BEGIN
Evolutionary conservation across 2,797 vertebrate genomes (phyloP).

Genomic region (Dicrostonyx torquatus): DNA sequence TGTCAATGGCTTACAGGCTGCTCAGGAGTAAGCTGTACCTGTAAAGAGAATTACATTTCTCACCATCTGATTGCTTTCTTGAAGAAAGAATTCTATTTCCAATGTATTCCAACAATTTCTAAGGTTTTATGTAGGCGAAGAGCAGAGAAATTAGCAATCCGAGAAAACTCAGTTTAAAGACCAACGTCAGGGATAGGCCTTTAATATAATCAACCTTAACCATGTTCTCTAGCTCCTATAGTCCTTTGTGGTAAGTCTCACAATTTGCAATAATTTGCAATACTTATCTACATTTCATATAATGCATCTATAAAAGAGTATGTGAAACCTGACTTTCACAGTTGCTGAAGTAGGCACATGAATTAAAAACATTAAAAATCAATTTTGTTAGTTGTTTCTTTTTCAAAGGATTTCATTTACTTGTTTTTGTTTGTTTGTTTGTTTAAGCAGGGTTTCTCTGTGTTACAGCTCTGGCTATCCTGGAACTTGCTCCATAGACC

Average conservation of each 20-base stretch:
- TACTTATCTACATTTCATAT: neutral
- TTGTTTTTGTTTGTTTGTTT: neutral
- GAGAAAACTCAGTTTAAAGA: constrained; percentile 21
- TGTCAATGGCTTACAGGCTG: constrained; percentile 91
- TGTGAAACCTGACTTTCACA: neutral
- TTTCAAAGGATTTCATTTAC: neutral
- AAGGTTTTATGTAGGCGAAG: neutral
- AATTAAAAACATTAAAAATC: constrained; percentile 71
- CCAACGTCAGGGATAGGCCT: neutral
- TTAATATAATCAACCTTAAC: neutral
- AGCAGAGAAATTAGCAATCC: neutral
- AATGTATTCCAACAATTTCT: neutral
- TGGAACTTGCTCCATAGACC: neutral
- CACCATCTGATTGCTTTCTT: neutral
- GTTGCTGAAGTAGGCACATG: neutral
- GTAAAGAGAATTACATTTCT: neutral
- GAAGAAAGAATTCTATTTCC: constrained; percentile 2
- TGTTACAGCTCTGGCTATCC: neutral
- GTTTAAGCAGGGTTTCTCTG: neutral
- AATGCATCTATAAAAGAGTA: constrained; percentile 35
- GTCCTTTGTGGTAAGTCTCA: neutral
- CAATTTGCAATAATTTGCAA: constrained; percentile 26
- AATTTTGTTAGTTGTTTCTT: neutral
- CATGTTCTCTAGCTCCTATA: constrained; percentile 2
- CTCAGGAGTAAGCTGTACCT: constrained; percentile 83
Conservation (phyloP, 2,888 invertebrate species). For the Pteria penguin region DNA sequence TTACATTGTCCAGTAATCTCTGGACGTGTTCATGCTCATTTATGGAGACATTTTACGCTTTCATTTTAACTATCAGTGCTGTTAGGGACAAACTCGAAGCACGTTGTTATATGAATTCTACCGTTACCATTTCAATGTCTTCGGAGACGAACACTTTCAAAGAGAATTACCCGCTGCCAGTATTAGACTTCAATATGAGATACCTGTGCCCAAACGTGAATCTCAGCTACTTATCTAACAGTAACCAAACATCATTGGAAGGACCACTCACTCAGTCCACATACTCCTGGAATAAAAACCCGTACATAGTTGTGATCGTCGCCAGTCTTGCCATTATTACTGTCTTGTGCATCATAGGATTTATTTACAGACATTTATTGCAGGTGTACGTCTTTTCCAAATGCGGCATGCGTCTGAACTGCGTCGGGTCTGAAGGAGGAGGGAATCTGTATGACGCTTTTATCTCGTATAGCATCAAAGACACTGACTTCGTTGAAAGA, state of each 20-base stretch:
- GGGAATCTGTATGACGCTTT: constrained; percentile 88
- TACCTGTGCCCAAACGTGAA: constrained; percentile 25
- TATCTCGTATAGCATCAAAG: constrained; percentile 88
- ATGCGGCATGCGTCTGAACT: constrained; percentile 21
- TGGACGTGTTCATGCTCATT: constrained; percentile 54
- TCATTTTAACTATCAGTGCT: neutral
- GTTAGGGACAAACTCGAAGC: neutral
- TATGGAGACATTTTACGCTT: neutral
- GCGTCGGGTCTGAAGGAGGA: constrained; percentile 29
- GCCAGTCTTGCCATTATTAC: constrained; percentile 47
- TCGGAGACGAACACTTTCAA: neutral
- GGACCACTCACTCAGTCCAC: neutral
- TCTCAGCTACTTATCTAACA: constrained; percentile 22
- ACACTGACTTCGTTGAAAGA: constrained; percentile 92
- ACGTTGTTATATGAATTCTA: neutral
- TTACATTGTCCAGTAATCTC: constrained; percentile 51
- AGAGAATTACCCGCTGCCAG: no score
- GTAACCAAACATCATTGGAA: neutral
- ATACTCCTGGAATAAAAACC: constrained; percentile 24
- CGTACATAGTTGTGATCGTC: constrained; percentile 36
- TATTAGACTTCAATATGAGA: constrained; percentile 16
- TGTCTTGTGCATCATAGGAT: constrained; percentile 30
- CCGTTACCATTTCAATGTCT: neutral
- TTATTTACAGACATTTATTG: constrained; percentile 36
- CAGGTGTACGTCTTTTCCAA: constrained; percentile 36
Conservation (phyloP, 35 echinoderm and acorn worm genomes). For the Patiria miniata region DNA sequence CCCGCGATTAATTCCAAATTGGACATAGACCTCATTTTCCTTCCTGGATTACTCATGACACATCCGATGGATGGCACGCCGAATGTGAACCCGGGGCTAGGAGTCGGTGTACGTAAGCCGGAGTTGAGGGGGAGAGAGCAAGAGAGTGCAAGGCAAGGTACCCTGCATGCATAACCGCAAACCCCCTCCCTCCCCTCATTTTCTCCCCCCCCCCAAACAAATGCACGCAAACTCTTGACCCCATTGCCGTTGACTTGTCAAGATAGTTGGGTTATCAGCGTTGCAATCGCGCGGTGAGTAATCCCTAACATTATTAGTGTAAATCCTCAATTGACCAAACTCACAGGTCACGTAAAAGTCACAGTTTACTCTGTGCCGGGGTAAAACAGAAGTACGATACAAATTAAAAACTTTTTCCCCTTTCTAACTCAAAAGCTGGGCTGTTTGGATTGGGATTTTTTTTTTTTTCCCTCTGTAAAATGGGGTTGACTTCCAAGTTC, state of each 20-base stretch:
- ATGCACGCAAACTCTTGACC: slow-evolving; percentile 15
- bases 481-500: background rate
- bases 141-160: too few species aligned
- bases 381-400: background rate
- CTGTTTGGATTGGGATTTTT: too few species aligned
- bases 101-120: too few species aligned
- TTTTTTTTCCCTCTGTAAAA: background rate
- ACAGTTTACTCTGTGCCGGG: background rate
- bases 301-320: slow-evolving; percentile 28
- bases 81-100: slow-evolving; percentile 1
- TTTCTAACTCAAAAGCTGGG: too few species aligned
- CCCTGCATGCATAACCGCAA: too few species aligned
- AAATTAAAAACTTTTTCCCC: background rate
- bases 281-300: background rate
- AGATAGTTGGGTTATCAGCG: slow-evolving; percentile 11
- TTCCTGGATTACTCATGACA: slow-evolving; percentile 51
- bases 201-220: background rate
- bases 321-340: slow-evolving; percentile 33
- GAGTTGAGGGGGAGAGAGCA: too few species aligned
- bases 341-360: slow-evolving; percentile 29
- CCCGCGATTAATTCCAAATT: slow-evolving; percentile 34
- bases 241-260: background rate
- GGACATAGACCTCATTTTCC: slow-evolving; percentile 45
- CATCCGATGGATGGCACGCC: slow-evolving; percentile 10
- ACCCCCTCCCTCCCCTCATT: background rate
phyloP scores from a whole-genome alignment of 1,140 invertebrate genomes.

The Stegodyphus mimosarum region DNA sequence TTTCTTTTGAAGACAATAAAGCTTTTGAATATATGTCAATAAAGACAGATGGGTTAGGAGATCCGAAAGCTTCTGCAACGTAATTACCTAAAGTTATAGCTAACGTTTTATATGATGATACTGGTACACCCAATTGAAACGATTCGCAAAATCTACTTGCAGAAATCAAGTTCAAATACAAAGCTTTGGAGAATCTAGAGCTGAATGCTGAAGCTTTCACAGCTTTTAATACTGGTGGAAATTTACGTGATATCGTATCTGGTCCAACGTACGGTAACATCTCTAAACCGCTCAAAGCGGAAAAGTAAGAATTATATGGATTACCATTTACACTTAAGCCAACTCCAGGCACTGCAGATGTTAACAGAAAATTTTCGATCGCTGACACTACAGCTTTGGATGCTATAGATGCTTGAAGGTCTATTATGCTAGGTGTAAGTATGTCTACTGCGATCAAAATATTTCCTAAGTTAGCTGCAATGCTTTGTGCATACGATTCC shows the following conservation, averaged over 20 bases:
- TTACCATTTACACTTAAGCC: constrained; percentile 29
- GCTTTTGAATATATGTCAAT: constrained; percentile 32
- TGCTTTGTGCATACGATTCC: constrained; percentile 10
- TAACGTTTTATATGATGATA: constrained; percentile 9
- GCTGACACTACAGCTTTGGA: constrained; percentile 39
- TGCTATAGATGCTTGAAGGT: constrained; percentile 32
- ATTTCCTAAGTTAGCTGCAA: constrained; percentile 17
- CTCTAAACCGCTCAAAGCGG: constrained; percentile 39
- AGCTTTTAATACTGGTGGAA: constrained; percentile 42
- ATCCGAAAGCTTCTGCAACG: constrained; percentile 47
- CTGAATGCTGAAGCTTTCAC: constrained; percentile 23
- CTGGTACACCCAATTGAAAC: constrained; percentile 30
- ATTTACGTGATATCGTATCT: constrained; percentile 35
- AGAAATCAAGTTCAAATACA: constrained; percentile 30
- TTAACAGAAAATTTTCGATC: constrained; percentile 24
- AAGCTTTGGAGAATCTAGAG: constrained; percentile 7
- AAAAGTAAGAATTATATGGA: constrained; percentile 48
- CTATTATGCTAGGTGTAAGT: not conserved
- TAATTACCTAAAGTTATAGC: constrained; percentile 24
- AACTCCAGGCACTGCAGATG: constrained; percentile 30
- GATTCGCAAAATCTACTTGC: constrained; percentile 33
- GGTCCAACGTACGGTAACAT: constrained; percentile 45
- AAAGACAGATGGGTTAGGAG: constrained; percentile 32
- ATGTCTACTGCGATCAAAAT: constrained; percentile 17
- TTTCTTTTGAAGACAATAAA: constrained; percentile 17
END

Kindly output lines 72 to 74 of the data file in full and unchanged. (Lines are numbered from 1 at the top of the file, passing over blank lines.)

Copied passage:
- bases 201-220: background rate
- bases 321-340: slow-evolving; percentile 33
- GAGTTGAGGGGGAGAGAGCA: too few species aligned